I never could afford a tombstone for Tiney, so her grave still is unmarked. My grave might have been unmarked, too, but in 1934 Mr. Charles E. Lewis, himself a veteran of both the Spanish American War and World War I, undertook on behalf of Carl L. Caviness American Legion Post 102 the task of ensuring that all veteran graves in the Chariton Cemetery were marked. It was he who ordered the stone that I now rest under, but regulations required that I be buried under the name I served as --- Benjamin Alexander --- even though no one in Chariton ever had known me as that. So in the end, I could not escape that final reminder of slavery.
End note: Some years ago, it was noted that the flag holder at the William Martin/Benjamin Alexander gravesite was a Confederate one. While three Confederate veterans --- George W. Alexander, Napoleon Bonaparte Branner and Isaac Fain --- are buried in the Chariton Cemetery, it seemed remarkably inappropriate that the grave site of a black man born into slavery who served in the Union Army should be marked by a symbol of the Confederacy.
So I obtained a new Grand Army of the Republic flag holder for the gravesite and turned the Confederate marker over to the Lucas County Department of Veteran Affairs.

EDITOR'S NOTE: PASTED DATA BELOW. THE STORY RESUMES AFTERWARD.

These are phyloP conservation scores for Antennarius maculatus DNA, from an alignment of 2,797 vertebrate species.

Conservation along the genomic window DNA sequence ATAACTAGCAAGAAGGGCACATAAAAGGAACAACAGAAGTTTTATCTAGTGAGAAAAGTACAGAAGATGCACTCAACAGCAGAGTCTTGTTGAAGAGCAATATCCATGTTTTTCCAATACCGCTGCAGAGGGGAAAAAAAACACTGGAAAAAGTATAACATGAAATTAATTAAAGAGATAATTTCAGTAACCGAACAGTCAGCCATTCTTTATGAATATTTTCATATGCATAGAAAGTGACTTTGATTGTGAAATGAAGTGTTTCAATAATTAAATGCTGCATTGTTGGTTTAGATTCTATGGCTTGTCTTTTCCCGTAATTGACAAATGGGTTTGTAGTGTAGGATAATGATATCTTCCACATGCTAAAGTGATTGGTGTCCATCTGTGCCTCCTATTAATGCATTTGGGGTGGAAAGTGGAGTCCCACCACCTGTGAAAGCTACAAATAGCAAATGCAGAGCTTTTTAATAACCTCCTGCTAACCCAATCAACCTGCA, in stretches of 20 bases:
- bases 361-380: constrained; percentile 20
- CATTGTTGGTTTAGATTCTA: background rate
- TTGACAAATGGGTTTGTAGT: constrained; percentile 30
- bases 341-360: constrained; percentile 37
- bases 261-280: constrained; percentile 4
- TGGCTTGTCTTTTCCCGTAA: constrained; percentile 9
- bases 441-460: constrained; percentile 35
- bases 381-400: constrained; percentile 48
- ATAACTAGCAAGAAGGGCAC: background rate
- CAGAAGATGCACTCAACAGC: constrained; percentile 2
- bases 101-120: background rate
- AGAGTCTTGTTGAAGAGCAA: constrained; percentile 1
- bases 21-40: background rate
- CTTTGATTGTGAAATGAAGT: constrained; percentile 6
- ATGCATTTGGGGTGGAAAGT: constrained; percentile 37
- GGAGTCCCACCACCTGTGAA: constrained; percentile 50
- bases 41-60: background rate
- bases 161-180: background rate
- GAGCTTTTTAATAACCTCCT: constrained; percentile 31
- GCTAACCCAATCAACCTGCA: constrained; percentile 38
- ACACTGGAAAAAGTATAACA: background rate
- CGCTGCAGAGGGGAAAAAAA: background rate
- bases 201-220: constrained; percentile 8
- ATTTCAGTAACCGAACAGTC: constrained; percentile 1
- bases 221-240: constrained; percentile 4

At some point during the last year or so, the Confederate flag holder reappeared at the gravesite and the G.A.R. marker disappeared. So I've traded it out again for a G.A.R. marker and will turn the Confederate flag holder in again.
I'm sure this has been done with the best of intentions and there are a couple of possible explanations. The inscription on the government-issue stone reads, "Co. C, 62, U.S.C." That translates as "Co. C, 62nd Regiment, U.S. Colored Infantry." Remember that black soldiers were not allowed to enlist in white Union units during the Civil War. Someone may be misinterpreting the "C" in "U.S.C." here as "Confederate."
The other possible explanation is that someone is confusing the grave of William Martin/Benjamin Alexander with that of George W. Alexander, some distance across the cemetery to the east, who was indeed a Confederate veteran. Although George W. Alexander's surname and William Martin's slave surname were the same, there was no relationship between the men other than the fact they would have known each other in Chariton.
George W. Alexander's grave is marked with a Confederate stone --- distinctive as all Confederate stones are by its pointed top. The tops of all Union markers are rounded. Nor do Confederate tombstones bear the initials "U.S."